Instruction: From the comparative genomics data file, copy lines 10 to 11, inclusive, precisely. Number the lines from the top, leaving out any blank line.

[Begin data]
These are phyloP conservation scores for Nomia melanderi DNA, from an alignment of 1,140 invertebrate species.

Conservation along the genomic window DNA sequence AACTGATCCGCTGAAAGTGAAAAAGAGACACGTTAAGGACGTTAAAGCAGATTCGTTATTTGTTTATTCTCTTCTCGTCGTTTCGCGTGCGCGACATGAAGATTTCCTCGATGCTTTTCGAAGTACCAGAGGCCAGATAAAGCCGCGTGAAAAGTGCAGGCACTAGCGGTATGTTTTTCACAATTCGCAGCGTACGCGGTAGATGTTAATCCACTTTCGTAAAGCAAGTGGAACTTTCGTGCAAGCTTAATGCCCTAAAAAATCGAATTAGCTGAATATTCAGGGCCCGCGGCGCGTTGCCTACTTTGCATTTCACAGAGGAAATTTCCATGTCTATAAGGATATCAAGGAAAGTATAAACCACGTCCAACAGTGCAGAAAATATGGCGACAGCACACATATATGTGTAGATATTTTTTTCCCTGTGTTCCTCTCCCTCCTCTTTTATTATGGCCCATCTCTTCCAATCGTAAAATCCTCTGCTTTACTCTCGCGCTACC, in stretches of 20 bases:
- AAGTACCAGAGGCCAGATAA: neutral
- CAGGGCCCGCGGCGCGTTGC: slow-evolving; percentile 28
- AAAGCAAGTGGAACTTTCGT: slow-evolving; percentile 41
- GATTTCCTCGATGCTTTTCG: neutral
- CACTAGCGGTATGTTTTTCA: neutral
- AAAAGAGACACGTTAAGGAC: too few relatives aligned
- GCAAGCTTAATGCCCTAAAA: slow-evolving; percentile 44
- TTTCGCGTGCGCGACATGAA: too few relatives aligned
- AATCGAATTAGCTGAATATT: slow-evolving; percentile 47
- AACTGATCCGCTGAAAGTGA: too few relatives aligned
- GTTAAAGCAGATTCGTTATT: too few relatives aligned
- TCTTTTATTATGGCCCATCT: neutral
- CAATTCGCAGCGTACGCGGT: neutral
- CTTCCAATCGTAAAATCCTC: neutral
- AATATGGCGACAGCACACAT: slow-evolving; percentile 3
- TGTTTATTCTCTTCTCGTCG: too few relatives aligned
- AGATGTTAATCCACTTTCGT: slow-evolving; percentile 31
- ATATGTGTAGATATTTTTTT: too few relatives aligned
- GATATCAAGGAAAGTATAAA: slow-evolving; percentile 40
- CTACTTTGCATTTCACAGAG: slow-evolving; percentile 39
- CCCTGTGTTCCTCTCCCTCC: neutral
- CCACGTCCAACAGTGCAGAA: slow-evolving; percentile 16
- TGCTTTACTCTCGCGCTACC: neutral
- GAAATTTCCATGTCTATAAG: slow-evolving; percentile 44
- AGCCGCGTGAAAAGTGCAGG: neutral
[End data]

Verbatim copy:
- TTTCGCGTGCGCGACATGAA: too few relatives aligned
- AATCGAATTAGCTGAATATT: slow-evolving; percentile 47